F.E. WARREN AIR FORCE BASE --
Twelve Airmen from across 20th Air Force spent two days at Lawrence Livermore National Laboratory in California on a professional development trip hosted by the 20th AF ICBM Center of Excellence, Nov. 8-9.
LLNL is one of seventeen labs in the Department of Energy, and their mission is to develop and apply leading-edge technology, innovation and engineering design to address a wide range of national security issues including biosecurity, counterterrorism, nonproliferation and nuclear deterrence.
“I am walking away from this trip with a greater appreciation for the complexity of the nuclear enterprise,” said Capt. Kaylee Weeks, operations officer for the 90th Logistics Readiness Squadron at F.E. Warren Air Force Base. “The degree of technology and innovation coupled with the prolific collaboration with commercial industry, other national labs and warfighters on the ground was truly astonishing.”
Briefings and tours of various LLNL facilities demonstrated the DOE’s considerable contribution to the nation’s defense. The curriculum particularly illuminated the intricacies of the nuclear enterprise.
Airmen who regularly interact with discrete aspects of the ICBM mission experienced a significantly broader perspective at the lab when they visited the world’s largest laser, the fourth largest supercomputer on the planet, various explosive devices and the newest 3D printing technology.
“Being part of maintenance, I’m not often privy to a lot of additional information,” said Staff Sgt. Corey Glover, facility maintenance technician from the 91st Maintenance Group at Minot AFB. “Learning how a nuclear weapon functions was incredible. A lot goes on that I wasn’t aware of, and having the opportunity to learn and experience it was golden.”
This trip was one of the many opportunities the ICBM Center of Excellence offers to Airmen in 20th AF as part of their Professional Development Program. The intention of the PDP is to deliberately develop Airmen who work on the front lines of the ICBM mission through educational courses, facility tours and conference attendance, said Maj. John Grimes, 20th AF ICE commandant.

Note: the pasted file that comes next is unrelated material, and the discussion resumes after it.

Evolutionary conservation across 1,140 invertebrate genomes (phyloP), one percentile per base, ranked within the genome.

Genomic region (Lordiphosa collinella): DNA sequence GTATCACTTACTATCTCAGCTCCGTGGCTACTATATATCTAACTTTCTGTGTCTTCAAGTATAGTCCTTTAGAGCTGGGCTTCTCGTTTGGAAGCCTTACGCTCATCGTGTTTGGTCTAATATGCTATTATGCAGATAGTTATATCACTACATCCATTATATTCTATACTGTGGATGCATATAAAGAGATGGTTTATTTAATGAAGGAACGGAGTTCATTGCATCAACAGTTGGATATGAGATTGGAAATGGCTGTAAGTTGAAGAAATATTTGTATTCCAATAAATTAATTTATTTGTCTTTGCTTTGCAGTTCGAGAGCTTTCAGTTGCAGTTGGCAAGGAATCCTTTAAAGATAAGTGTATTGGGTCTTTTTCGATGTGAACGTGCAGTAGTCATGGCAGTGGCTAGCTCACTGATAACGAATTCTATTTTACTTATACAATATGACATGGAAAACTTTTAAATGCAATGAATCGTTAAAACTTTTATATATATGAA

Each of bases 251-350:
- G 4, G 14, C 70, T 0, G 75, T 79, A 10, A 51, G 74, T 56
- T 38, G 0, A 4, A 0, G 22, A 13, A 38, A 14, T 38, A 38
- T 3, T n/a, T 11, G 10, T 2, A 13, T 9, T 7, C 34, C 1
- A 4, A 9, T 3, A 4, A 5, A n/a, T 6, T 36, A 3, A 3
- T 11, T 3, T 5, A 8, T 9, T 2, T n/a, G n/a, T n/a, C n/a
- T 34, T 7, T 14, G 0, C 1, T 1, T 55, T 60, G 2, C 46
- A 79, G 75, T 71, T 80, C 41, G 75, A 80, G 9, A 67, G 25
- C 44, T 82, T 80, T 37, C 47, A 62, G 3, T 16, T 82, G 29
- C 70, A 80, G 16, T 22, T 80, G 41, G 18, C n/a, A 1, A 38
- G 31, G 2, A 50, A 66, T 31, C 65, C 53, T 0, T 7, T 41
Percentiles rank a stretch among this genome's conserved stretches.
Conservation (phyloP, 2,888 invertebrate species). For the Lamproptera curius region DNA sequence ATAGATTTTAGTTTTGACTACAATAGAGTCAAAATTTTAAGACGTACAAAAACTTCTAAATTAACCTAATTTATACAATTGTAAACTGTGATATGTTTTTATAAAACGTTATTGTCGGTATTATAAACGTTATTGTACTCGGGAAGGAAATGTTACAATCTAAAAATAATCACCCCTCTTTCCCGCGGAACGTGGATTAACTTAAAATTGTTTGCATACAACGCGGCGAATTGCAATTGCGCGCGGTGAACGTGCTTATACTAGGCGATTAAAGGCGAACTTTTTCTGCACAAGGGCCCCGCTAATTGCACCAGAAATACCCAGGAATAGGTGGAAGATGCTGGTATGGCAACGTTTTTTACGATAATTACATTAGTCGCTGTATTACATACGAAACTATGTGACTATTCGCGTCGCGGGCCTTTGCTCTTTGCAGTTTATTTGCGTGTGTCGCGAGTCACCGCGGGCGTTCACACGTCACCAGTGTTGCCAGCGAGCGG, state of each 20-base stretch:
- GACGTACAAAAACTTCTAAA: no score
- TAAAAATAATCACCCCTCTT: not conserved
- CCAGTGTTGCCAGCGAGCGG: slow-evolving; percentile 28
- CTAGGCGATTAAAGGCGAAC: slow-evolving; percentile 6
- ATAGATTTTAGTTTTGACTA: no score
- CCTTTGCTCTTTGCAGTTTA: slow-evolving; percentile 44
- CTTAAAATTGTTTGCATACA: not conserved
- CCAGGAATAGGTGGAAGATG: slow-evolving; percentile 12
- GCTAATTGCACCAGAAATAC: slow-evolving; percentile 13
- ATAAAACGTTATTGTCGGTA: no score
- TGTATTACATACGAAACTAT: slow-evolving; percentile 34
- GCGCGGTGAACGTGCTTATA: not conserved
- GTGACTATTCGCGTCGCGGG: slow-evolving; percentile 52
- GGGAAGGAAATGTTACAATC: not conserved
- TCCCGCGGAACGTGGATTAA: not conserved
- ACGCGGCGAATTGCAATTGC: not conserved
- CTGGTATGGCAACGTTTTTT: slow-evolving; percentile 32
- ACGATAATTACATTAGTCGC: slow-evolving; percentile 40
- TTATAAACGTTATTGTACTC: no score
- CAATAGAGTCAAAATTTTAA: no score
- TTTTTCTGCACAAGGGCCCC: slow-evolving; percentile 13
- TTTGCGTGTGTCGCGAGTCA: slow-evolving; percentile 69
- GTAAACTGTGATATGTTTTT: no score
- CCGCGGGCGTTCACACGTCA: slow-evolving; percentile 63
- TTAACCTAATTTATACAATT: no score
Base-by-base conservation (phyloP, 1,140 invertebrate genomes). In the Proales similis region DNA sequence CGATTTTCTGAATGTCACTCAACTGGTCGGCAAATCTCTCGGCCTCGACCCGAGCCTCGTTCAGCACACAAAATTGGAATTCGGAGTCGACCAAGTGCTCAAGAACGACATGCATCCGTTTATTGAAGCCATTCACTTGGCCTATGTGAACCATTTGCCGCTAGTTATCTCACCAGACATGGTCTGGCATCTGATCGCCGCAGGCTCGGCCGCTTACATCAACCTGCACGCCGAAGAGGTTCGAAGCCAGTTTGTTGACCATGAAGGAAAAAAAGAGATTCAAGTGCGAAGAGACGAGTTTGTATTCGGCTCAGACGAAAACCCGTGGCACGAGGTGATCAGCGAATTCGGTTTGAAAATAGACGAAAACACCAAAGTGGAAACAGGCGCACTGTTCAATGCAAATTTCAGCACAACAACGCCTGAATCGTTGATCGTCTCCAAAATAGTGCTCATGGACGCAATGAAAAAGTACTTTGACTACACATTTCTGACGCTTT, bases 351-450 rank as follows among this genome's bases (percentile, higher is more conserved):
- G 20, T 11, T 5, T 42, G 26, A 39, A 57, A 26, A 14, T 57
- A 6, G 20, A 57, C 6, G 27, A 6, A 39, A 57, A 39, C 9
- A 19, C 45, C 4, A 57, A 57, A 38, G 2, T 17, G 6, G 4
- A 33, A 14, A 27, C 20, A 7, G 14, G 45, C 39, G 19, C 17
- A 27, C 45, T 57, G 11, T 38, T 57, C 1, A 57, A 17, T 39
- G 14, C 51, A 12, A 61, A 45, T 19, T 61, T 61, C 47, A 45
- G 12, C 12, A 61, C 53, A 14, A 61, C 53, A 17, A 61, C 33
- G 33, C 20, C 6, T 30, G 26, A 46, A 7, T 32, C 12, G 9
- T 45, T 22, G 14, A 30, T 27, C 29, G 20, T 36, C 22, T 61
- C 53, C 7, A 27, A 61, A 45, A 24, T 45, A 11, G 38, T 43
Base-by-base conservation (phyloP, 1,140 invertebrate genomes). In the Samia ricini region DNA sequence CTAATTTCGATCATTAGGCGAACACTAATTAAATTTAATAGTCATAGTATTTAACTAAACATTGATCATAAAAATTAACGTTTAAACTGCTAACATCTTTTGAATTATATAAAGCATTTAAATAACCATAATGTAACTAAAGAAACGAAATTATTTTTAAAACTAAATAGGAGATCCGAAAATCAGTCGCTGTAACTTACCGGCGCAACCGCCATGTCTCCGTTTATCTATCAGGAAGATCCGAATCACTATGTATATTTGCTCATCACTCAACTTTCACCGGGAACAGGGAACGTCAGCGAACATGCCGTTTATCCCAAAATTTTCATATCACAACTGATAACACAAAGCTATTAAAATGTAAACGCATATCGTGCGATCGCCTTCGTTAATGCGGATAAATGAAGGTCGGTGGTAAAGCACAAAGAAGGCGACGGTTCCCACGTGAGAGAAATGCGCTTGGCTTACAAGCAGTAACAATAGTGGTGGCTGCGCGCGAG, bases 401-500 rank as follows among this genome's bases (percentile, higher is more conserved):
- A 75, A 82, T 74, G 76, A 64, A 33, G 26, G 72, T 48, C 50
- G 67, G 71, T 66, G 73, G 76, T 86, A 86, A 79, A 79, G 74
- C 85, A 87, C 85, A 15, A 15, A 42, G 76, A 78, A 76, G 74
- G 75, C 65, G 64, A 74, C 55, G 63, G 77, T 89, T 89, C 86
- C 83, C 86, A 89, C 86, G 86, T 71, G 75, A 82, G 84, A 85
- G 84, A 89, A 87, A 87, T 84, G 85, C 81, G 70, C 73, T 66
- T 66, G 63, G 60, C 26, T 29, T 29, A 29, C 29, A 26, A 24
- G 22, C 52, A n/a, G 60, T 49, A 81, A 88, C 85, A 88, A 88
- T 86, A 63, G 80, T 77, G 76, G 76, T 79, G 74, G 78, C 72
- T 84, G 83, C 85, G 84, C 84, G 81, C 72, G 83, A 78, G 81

“The end goal is to produce leaders of all ranks, who have general knowledge and understanding of the nuclear enterprise,” Grimes said. “We want leaders to take this knowledge and better communicate and advocate the importance of the ICBM mission to their own personnel and to the larger Air Force community.”
Last year, ICE sent approximately 300 Airmen to 30 professional development events around the United States. The small PDP staff is constantly assessing and improving the program while increasing the number of opportunities for Airmen.
“It takes a lot to get one trip off the ground while at the same time planning more for later in the year. There is a lot of coordination that goes on behind the scenes,” said Capt. Daniel Hejde, trip coordinator and section chief of professional development. “At the same time, we are formalizing the program to include a robust and responsive lessons-learned element.”
While the trip to LLNL included all ranks and Air Force Specialty Codes, the ICE is developing a portfolio of events tailored for a variety of specific career fields, said Hejde.
“We are building a program that will target all personnel in 20th AF with deliberate, relevant and timely professional development opportunities,” Hejde said.
The ICE will host a number of professional development trips this year, which will take Airmen to a Minuteman III launch at Vandenberg AFB, the Aerospace Data Facility at Buckley AFB, the Nuclear Weapons Orientation Course at Kirtland AFB and many other pertinent locations.
“Airmen should be in active communication with their supervisors about their development,” Hejde said. “Specific professional development events are announced on the Task Management Tool, and nominees are solicited through the chain of command.”
To date, professional development trips like the one to LLNL have proven successful as Airmen return to their home stations with a broader perspective of the nuclear enterprise and pride in their contribution to it, Grimes said.
“Many Airmen do not fully grasp the significance and magnitude of the job they perform day to day,” Grimes said. “Trips like this and other professional development opportunities provide this perspective. These trips serve as an investment. Our hope is that these individuals take the experience and knowledge gained back to their unit and share it with fellow Airmen.”
For more information and for access to the full schedule of events, contact the Professional Development Program team at 20AF.ICE.ProDev@us.af.mil.